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I've Been Alone My Whole Life

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Mr. Curtain is sitting in his cell at Stonetown County Jail at 9:30 AM, halfway considering asking one of the guards for a cup of juice, when a face he never expected to see again pokes its head through the doorway.


The face, which is attached to the head and body of Reynie-Reynard-Traitor Muldoon, peers around the room before finally, reluctantly, settling on Mr. Curtain. “Hello, Reynard,” says Mr. Curtain.


Reynard steps inside, still nervous-looking but unwilling to let Mr. Curtain shake him. “Hello, Mr. Curtain,” he says, in that strong, leaderly voice of his, the one that made him stand out among the other students.


“You’ve never visited before,” says Mr. Curtain. “I was beginning to think that you were never going to.”


Reynard suddenly becomes interested in his feet. “I wasn’t sure if I wanted to, at first. You’re a pretty terrible person.”


“Yes, thank you, Reynard. Is this all you have to say?” says Mr. Curtain dryly.


“I mean, S.Q. is visiting you, but he’s S.Q. Poor guy doesn’t know how bad you are for him.”


“You know, Reynard, I do resent that. S.Q. and I have a special bond. I wouldn’t expect you to understand.” Mr. Curtain tilts his head and peers out the open doorway. “Come to think of it, where is S.Q.? He’s usually here when I wake up.”


Reynard half-smiles, coaxing a dimple to life. “I passed by him in the hallway. He was headed for coffee. Or to the bathroom. Either way, he’s probably lost.”


Mr. Curtain snorts. “Heaven knows he’s experienced at that.” He turns his eyes back to Reynard. “So, then why are you here, if you truly believe I’m a terrible person?”


“Well…” Reynard trails off. “I don’t know. I was alone pretty much my entire life. S.Q. is great, but he’s one person. I guess I didn’t want you to be so alone.” He makes eye contact. “Sorry.”


“Don’t apologize, Reynard,” says Mr. Curtain. “You are surprisingly astute for a child. Though I hate to admit it...” He hesitates, and Reynard nods. “I need the company.”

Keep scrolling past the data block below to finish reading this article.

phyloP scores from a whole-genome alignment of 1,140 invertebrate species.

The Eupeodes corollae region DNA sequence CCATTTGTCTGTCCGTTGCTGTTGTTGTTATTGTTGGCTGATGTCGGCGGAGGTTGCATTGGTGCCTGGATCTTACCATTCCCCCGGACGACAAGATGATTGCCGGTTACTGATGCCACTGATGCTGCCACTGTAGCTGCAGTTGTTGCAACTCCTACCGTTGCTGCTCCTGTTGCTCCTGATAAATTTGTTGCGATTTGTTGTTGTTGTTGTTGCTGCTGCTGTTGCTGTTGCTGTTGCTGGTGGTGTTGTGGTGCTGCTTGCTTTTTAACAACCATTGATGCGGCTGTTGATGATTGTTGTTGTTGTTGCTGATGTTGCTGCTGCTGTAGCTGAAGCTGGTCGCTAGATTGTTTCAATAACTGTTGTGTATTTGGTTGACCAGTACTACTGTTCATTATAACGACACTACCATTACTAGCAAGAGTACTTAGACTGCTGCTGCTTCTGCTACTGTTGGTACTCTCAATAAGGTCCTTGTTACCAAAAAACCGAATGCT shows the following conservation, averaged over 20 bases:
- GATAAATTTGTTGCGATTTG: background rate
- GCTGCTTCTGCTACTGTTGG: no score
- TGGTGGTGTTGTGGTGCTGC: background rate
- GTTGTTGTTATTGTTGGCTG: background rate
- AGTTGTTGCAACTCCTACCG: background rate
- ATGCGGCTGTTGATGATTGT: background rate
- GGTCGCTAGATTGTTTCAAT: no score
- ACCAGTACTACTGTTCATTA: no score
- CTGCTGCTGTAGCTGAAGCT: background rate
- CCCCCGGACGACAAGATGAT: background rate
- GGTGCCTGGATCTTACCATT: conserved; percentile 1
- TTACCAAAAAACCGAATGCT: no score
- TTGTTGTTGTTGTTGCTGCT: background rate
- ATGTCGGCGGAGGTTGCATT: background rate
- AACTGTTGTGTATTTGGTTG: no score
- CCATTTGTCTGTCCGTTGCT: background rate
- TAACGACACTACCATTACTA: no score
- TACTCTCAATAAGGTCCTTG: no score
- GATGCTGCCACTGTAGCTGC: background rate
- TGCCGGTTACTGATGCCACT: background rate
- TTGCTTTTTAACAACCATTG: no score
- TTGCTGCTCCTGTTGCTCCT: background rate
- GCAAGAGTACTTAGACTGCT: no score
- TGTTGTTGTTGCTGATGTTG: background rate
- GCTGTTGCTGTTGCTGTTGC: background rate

“If I may ask something, Mr. Curtain?” ventures Reynie.


“Of course,” says Mr. Curtain.


“Why did you like me?” he asks. “On the island, I mean. I mean, you liked me enough to want to make me an Executive. So why?”


“Well, I told you,” says Mr. Curtain. “You’re intelligent, and a strong leader. What’s more, you’re well-liked. I dare say that I saw myself in you.”


Reynard smiles, showing bright white teeth. “Everyone always seems to.” But quickly, the smile is replaced with a hard line, deep in thought. “Do you still see yourself in me?”


Mr. Curtain hasn’t heard such impudence from a child since he disbanded the Messengers. “Excuse me?”


“Do you still see yourself in me?” repeats Reynard.


“I thought you hated me,” says Mr. Curtain. “Why would you want me to see myself in you?”


“You’re changing the subject,” says Reynard. “And, honestly? I’m not sure. But I think you deserve a family as much as I do. And since you don’t like your brother, and S.Q. bugs you half the time, it’s up to me to be that family. But that’s only if you like me.”


Mr. Curtain exhales. “You sound a lot like I did when I was younger. Full of heroism and grit.” But despite himself, a small smile plays at his lips.


“So you do see yourself in me, then?” asks Reynard.


“Yes, yes, I suppose that I do. Are you happy, Reynard?”


“Do you want me to keep visiting?” presses Reynard.


Mr. Curtain sucks in a breath and lets it out. “Yes. Yes I do. This is the most intellectually stimulating conversation that I have had in weeks.”


Reynard smiles. “Then I will. I’ll bring a puzzle book next time. You can help me solve them.”


Mr. Curtain nods. “Agreed.” He tilts his head as a question almost as probing as Reynards’ flits into his head. “Reynard?”


“Hmm?” hums Reynard.


“Can I call you ‘son?’” Mr. Curtain asks, playing with his fingers.


Reynard smiles. “Would that make me S.Q.’s brother?”


“I suppose,” says Mr. Curtain.


“Then okay. Mostly because I can’t wait to see the excited look on S.Q.’s face when I tell him I’m his brother,” says Reynard. He checks his watch and mutters what is maybe a curse word. “I gotta go. Sticky and I are going to a museum to check out this cool rock exhibit.” He can’t hide the starry look in his eyes, nor the blush that creeps over his freckled cheeks. Internally, Mr. Curtain smiles. He remembers when he was young and adventurous.


Externally, Mr. Curtain says, “Have fun, son.” The word “son” is foreign on his tongue, but he’ll get used to it in time. “Tell George I said hello.”


“I will!” says Reynard. “Goodbye, Mr. Curtain!”


“Goodbye, Reynard,” says Mr. Curtain.


Reynard lingers in the doorway. “Oh, and, um, Mr. Curtain?”


“Yes, Reynard?” Mr. Curtain replies.


“Call me Reynie,” says Reynie, exposing that dimple again, and then he’s gone.


Mr. Curtain sits in his cell and waits for S.Q. to get back. He’s not quite ready for a family yet, but it’s a start.